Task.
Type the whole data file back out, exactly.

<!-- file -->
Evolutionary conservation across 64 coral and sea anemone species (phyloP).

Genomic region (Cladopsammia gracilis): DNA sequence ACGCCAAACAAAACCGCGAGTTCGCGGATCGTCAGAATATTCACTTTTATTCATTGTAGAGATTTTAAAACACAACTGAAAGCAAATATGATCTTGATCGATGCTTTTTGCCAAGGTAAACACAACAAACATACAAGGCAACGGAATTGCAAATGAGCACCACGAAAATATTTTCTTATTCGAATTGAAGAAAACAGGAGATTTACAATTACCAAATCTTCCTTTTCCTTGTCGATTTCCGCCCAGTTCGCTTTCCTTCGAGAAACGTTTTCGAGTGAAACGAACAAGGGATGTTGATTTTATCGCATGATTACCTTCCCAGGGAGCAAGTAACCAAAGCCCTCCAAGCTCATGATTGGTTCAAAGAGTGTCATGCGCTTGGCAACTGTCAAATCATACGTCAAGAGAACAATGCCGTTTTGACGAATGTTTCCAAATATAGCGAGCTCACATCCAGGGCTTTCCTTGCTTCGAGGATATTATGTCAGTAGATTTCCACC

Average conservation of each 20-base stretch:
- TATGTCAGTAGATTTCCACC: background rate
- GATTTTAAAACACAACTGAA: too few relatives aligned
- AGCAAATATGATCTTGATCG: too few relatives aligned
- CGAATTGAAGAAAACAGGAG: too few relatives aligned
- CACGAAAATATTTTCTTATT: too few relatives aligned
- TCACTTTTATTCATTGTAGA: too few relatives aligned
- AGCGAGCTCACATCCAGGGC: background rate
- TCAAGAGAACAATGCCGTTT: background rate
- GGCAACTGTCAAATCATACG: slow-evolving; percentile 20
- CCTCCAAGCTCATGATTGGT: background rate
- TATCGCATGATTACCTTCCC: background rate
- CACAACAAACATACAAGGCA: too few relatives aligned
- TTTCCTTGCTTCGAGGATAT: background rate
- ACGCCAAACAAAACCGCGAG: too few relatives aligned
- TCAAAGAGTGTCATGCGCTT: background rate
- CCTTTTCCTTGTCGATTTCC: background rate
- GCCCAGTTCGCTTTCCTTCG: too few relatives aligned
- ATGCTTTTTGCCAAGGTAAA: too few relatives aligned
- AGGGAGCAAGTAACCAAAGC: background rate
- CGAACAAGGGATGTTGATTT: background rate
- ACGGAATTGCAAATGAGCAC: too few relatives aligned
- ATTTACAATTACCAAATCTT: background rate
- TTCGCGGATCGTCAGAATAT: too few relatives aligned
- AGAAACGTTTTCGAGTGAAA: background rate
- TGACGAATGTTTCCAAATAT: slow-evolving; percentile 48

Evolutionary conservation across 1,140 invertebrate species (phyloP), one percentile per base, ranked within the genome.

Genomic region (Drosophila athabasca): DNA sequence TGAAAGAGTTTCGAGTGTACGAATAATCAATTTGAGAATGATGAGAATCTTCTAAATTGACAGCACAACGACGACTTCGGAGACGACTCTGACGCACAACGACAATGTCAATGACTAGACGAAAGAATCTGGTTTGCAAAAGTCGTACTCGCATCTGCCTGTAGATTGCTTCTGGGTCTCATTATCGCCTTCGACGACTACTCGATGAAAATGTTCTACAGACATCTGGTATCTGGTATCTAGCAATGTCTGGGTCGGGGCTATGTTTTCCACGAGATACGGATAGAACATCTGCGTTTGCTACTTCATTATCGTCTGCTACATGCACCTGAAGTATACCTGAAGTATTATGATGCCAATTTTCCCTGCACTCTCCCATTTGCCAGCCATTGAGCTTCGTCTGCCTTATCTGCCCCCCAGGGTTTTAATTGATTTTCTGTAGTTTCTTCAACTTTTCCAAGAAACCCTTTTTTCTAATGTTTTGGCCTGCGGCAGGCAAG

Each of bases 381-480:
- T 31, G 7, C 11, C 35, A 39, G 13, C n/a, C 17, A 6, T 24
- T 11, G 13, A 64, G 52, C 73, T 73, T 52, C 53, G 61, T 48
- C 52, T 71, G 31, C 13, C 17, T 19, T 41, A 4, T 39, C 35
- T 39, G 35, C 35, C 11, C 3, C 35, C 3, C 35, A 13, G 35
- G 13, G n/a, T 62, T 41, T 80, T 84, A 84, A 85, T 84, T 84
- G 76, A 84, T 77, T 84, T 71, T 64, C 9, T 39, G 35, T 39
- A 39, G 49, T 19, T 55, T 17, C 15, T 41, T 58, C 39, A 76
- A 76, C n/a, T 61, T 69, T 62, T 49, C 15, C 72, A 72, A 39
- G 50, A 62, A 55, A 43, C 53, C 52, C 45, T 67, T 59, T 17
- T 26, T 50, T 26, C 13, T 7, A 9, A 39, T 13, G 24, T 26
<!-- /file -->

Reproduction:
Evolutionary conservation across 64 coral and sea anemone species (phyloP).

Genomic region (Cladopsammia gracilis): DNA sequence ACGCCAAACAAAACCGCGAGTTCGCGGATCGTCAGAATATTCACTTTTATTCATTGTAGAGATTTTAAAACACAACTGAAAGCAAATATGATCTTGATCGATGCTTTTTGCCAAGGTAAACACAACAAACATACAAGGCAACGGAATTGCAAATGAGCACCACGAAAATATTTTCTTATTCGAATTGAAGAAAACAGGAGATTTACAATTACCAAATCTTCCTTTTCCTTGTCGATTTCCGCCCAGTTCGCTTTCCTTCGAGAAACGTTTTCGAGTGAAACGAACAAGGGATGTTGATTTTATCGCATGATTACCTTCCCAGGGAGCAAGTAACCAAAGCCCTCCAAGCTCATGATTGGTTCAAAGAGTGTCATGCGCTTGGCAACTGTCAAATCATACGTCAAGAGAACAATGCCGTTTTGACGAATGTTTCCAAATATAGCGAGCTCACATCCAGGGCTTTCCTTGCTTCGAGGATATTATGTCAGTAGATTTCCACC

Average conservation of each 20-base stretch:
- TATGTCAGTAGATTTCCACC: background rate
- GATTTTAAAACACAACTGAA: too few relatives aligned
- AGCAAATATGATCTTGATCG: too few relatives aligned
- CGAATTGAAGAAAACAGGAG: too few relatives aligned
- CACGAAAATATTTTCTTATT: too few relatives aligned
- TCACTTTTATTCATTGTAGA: too few relatives aligned
- AGCGAGCTCACATCCAGGGC: background rate
- TCAAGAGAACAATGCCGTTT: background rate
- GGCAACTGTCAAATCATACG: slow-evolving; percentile 20
- CCTCCAAGCTCATGATTGGT: background rate
- TATCGCATGATTACCTTCCC: background rate
- CACAACAAACATACAAGGCA: too few relatives aligned
- TTTCCTTGCTTCGAGGATAT: background rate
- ACGCCAAACAAAACCGCGAG: too few relatives aligned
- TCAAAGAGTGTCATGCGCTT: background rate
- CCTTTTCCTTGTCGATTTCC: background rate
- GCCCAGTTCGCTTTCCTTCG: too few relatives aligned
- ATGCTTTTTGCCAAGGTAAA: too few relatives aligned
- AGGGAGCAAGTAACCAAAGC: background rate
- CGAACAAGGGATGTTGATTT: background rate
- ACGGAATTGCAAATGAGCAC: too few relatives aligned
- ATTTACAATTACCAAATCTT: background rate
- TTCGCGGATCGTCAGAATAT: too few relatives aligned
- AGAAACGTTTTCGAGTGAAA: background rate
- TGACGAATGTTTCCAAATAT: slow-evolving; percentile 48

Evolutionary conservation across 1,140 invertebrate species (phyloP), one percentile per base, ranked within the genome.

Genomic region (Drosophila athabasca): DNA sequence TGAAAGAGTTTCGAGTGTACGAATAATCAATTTGAGAATGATGAGAATCTTCTAAATTGACAGCACAACGACGACTTCGGAGACGACTCTGACGCACAACGACAATGTCAATGACTAGACGAAAGAATCTGGTTTGCAAAAGTCGTACTCGCATCTGCCTGTAGATTGCTTCTGGGTCTCATTATCGCCTTCGACGACTACTCGATGAAAATGTTCTACAGACATCTGGTATCTGGTATCTAGCAATGTCTGGGTCGGGGCTATGTTTTCCACGAGATACGGATAGAACATCTGCGTTTGCTACTTCATTATCGTCTGCTACATGCACCTGAAGTATACCTGAAGTATTATGATGCCAATTTTCCCTGCACTCTCCCATTTGCCAGCCATTGAGCTTCGTCTGCCTTATCTGCCCCCCAGGGTTTTAATTGATTTTCTGTAGTTTCTTCAACTTTTCCAAGAAACCCTTTTTTCTAATGTTTTGGCCTGCGGCAGGCAAG

Each of bases 381-480:
- T 31, G 7, C 11, C 35, A 39, G 13, C n/a, C 17, A 6, T 24
- T 11, G 13, A 64, G 52, C 73, T 73, T 52, C 53, G 61, T 48
- C 52, T 71, G 31, C 13, C 17, T 19, T 41, A 4, T 39, C 35
- T 39, G 35, C 35, C 11, C 3, C 35, C 3, C 35, A 13, G 35
- G 13, G n/a, T 62, T 41, T 80, T 84, A 84, A 85, T 84, T 84
- G 76, A 84, T 77, T 84, T 71, T 64, C 9, T 39, G 35, T 39
- A 39, G 49, T 19, T 55, T 17, C 15, T 41, T 58, C 39, A 76
- A 76, C n/a, T 61, T 69, T 62, T 49, C 15, C 72, A 72, A 39
- G 50, A 62, A 55, A 43, C 53, C 52, C 45, T 67, T 59, T 17
- T 26, T 50, T 26, C 13, T 7, A 9, A 39, T 13, G 24, T 26